Building Logs

Under Seat Shelves Glassed In

Time for another rant. Almost a month after the end of summer and yesterday was 35 degrees and today 38 degrees in Gosford. And that was outside, it must be another 10 degrees warmer on the boat. If anyone doubts that climate change is happening, start building a boat. You will soon agree. In just the 5 summers since I started building I have noticed the really hot days start earlier in the year, last longer in stretches and still occur 4 days out from April. I am also thinking of hiring myself out to influence whatever it is you want influenced because whenever I declare something the opposite happens. I note at the start of this months blog that as if set to the calendar the temperature dropped dramatically and that I could now look forward to a few months of productive work due to the cooler weather. Wrong! As a result although I managed 8 hours yesterday I could only manage 6 today and both at half pace because of the relentless heat. I heard on the radio that the humidity had tipped into the 90’s and I defy anyone to get anything done in such conditions. The irony of it is that despite slowing because of the heat, you must work faster because resin goes off so much faster, so the remedy is to make smaller pots but that means making more of them in order to get the same work done, which takes longer. I barely got some of the tapes onto the job before they were hot and going off today. And all because the petrochem industry acted much like the tobacco industry for the past 30 years and stifled development of alternative technologies. Pretty soon we are going to have to redefine the tropical lines from 23 degrees to 33 degrees! Ok rant over, for now.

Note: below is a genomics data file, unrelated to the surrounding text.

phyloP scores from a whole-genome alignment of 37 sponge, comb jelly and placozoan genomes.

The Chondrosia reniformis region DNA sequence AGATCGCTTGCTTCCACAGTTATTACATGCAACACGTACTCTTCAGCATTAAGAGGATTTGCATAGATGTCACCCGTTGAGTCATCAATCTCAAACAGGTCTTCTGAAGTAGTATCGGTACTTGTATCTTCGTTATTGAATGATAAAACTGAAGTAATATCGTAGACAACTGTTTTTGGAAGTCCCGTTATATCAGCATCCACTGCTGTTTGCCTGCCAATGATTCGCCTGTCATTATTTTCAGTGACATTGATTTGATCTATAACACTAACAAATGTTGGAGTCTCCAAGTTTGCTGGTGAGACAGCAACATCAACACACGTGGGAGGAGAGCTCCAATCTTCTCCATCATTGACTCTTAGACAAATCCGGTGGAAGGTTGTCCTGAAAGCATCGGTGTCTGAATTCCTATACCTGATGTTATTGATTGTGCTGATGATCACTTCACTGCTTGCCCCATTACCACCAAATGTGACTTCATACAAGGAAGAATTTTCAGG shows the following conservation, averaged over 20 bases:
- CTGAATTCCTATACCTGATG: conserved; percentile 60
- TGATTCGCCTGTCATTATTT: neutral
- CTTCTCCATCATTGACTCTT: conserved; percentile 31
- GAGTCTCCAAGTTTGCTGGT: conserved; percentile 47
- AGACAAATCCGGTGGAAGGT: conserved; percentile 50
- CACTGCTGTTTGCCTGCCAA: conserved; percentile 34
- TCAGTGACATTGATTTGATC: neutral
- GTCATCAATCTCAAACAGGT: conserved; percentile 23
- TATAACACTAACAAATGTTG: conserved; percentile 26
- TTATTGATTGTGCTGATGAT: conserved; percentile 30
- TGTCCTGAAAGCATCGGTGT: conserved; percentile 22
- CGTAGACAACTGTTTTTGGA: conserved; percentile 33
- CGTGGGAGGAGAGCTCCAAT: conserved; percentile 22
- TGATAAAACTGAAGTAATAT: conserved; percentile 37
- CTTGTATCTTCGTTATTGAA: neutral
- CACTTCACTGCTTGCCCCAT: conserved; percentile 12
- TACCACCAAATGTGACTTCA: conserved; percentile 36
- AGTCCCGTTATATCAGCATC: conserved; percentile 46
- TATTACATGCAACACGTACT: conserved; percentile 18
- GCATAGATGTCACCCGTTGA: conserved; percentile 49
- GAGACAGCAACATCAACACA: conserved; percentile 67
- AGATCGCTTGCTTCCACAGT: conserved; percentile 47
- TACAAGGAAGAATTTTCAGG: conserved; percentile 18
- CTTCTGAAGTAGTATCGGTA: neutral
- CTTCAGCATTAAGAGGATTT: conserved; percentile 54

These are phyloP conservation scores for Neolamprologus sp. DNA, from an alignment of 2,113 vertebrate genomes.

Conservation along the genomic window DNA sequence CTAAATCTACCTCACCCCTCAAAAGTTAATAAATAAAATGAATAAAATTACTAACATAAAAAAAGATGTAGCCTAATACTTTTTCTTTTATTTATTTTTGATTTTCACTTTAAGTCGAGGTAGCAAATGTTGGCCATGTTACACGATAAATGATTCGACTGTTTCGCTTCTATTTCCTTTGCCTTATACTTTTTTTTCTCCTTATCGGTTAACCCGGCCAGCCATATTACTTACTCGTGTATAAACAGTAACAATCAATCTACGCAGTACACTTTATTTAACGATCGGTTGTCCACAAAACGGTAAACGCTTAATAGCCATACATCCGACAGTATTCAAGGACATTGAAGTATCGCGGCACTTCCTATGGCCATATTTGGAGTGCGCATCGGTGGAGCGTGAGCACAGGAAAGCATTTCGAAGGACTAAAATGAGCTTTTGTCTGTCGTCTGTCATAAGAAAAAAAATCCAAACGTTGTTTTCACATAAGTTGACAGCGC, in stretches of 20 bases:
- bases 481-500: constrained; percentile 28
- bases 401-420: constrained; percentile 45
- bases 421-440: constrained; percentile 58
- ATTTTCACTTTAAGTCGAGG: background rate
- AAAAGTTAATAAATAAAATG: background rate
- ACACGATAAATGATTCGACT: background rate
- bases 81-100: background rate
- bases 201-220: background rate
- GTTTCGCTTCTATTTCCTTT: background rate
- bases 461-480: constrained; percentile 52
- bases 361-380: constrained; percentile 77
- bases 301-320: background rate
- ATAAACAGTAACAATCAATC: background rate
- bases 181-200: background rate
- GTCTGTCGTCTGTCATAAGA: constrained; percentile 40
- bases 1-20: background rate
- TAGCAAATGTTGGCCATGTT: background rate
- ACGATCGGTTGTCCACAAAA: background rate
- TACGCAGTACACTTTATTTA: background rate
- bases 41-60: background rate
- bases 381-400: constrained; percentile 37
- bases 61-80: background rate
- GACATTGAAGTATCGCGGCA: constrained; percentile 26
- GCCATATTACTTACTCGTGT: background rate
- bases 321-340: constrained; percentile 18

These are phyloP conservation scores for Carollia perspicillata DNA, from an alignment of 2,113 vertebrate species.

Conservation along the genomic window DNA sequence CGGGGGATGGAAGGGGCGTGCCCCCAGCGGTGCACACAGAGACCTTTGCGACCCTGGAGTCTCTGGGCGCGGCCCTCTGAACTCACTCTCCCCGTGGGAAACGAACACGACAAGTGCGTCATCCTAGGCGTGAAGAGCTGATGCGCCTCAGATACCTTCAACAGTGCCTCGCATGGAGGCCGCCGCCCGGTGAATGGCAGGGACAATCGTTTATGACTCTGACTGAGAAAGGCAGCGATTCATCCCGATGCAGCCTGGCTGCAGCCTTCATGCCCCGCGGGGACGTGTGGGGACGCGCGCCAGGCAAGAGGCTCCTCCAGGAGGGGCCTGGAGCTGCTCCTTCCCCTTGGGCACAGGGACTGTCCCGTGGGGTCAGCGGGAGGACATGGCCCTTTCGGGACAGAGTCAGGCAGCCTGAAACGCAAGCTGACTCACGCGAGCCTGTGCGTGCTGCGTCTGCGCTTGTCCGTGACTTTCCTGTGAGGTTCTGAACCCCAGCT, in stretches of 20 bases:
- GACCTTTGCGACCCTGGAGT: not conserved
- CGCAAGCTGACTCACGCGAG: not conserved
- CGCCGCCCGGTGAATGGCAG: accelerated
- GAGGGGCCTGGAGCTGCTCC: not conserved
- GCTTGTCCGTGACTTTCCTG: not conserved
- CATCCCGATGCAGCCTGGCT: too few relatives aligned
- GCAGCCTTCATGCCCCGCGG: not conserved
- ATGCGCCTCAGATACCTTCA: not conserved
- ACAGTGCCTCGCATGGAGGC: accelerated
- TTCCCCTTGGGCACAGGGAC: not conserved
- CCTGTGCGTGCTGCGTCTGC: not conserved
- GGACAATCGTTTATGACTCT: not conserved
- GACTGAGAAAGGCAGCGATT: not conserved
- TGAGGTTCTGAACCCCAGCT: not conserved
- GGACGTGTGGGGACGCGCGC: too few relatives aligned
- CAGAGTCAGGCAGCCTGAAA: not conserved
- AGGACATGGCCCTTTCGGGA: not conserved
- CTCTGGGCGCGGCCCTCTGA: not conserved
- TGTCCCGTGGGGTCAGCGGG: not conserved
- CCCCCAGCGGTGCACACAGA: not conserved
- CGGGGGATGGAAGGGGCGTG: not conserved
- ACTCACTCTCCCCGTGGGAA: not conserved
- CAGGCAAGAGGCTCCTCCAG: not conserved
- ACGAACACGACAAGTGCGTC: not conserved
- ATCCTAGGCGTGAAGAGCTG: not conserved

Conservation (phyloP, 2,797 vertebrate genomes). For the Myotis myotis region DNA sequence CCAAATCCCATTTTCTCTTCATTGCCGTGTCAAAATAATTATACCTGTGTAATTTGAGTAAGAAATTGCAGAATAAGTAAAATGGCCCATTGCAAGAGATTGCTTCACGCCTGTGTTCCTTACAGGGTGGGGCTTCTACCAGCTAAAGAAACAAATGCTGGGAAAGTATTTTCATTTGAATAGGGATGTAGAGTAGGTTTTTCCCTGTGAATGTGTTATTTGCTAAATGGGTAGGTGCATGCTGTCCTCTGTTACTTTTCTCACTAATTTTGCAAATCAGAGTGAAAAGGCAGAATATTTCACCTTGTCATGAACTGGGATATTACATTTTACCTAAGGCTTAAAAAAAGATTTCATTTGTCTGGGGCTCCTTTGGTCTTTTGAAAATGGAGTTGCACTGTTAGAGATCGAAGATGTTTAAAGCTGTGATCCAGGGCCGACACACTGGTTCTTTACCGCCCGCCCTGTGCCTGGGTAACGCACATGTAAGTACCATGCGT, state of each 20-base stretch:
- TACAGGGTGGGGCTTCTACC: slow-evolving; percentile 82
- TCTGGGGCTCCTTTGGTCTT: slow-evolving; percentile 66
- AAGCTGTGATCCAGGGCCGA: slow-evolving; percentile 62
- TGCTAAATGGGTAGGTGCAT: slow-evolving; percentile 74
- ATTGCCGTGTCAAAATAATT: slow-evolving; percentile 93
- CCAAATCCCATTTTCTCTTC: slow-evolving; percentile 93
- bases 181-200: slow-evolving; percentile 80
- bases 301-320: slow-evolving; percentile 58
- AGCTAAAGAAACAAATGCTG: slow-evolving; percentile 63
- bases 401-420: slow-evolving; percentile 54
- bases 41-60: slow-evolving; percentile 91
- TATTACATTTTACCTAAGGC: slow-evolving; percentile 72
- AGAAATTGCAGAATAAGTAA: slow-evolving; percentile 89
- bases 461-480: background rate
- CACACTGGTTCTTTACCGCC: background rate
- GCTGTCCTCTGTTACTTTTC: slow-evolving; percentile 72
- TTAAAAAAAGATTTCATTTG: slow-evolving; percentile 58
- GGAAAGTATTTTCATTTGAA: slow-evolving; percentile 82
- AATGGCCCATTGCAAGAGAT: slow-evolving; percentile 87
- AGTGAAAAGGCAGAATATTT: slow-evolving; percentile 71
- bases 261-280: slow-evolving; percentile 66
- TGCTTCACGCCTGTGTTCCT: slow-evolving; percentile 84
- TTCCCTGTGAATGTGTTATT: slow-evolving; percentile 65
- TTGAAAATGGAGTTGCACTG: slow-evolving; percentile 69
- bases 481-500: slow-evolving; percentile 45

I have got most of the shelves into the starboard hull cupboards under the seats. There is one I have deliberately left out for now, as I am undecided if the space would be more useful without the additional shelf, I will ask Jo. I have just one more shelf to glass in (I would have had it in if not for the heat, dont get me started again!) and then the bottom shelf/kickboard set up. Then I will clean them up inside and give them a coat of white epoxy to finish them, in one section I have a couple of drawers to make and of course for the entire cabinet I still have the doors to make and hang, but that is true of all the cupboards so far. I will make all of the doors in one door making session (that may last a couple of weeks or more if it falls in summer, now there I go again…) and hang them all toward the end of the fit out, after they are finished, not sure yet whether that will be paint or laminate.

sb under seat cupboard shelves insb under seat cupboard shelves in 1